"When someone becomes a judge, you really have to put aside the things that you did as a lawyer at prior points in your legal career and think about legal issues the way a judge thinks about legal issues," Alito said.
Kennedy, in his exchanges with Alito over executive power, countered that his judicial decisions followed the "larger pattern" of his writings and speeches before he joined the courts.
Two new national surveys found that about half of Americans backed Alito's confirmation. In a CNN/USA Today/Gallup survey released Monday, 49% said they supported his confirmation, 30% said they opposed it and 21% were uncertain; an ABC/Washington Post survey released Monday recorded similar results.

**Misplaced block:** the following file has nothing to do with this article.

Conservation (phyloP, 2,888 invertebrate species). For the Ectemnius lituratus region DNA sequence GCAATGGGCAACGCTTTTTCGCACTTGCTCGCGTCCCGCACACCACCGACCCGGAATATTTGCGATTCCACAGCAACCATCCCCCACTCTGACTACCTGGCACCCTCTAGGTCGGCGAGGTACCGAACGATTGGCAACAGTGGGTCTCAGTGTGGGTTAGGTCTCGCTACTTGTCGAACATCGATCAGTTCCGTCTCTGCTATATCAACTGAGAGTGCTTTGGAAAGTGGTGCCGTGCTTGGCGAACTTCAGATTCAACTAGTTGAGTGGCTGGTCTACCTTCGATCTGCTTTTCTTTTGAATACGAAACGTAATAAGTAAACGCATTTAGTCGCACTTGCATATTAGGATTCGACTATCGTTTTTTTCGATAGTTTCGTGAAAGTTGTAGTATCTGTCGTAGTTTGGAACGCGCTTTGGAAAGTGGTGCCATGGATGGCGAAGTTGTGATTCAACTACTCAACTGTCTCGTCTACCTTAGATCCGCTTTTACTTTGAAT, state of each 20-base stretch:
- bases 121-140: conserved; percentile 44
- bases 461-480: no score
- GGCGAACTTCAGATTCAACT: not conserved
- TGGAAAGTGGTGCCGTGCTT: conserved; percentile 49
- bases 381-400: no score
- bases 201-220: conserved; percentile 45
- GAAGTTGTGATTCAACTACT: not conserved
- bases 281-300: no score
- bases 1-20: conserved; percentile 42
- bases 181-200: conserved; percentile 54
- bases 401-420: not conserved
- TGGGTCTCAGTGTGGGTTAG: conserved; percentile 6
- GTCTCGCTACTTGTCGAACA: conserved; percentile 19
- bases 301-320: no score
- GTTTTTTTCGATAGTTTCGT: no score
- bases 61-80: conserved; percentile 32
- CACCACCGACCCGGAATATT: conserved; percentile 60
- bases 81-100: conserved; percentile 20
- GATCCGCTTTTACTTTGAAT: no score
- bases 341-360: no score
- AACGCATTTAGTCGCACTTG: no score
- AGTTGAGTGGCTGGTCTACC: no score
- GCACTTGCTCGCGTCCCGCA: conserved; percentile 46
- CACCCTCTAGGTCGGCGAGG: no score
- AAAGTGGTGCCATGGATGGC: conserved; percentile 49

In both surveys, Alito's support was slightly lower than the level recorded for Roberts as his hearings began in September.
Operatives on both sides generally agree that, absent some significant revelation or development at the confirmation hearings, three of the 55 Senate Republicans might consider voting against Alito: Lincoln Chafee of Rhode Island, and Olympia J. Snowe and Susan Collins of Maine.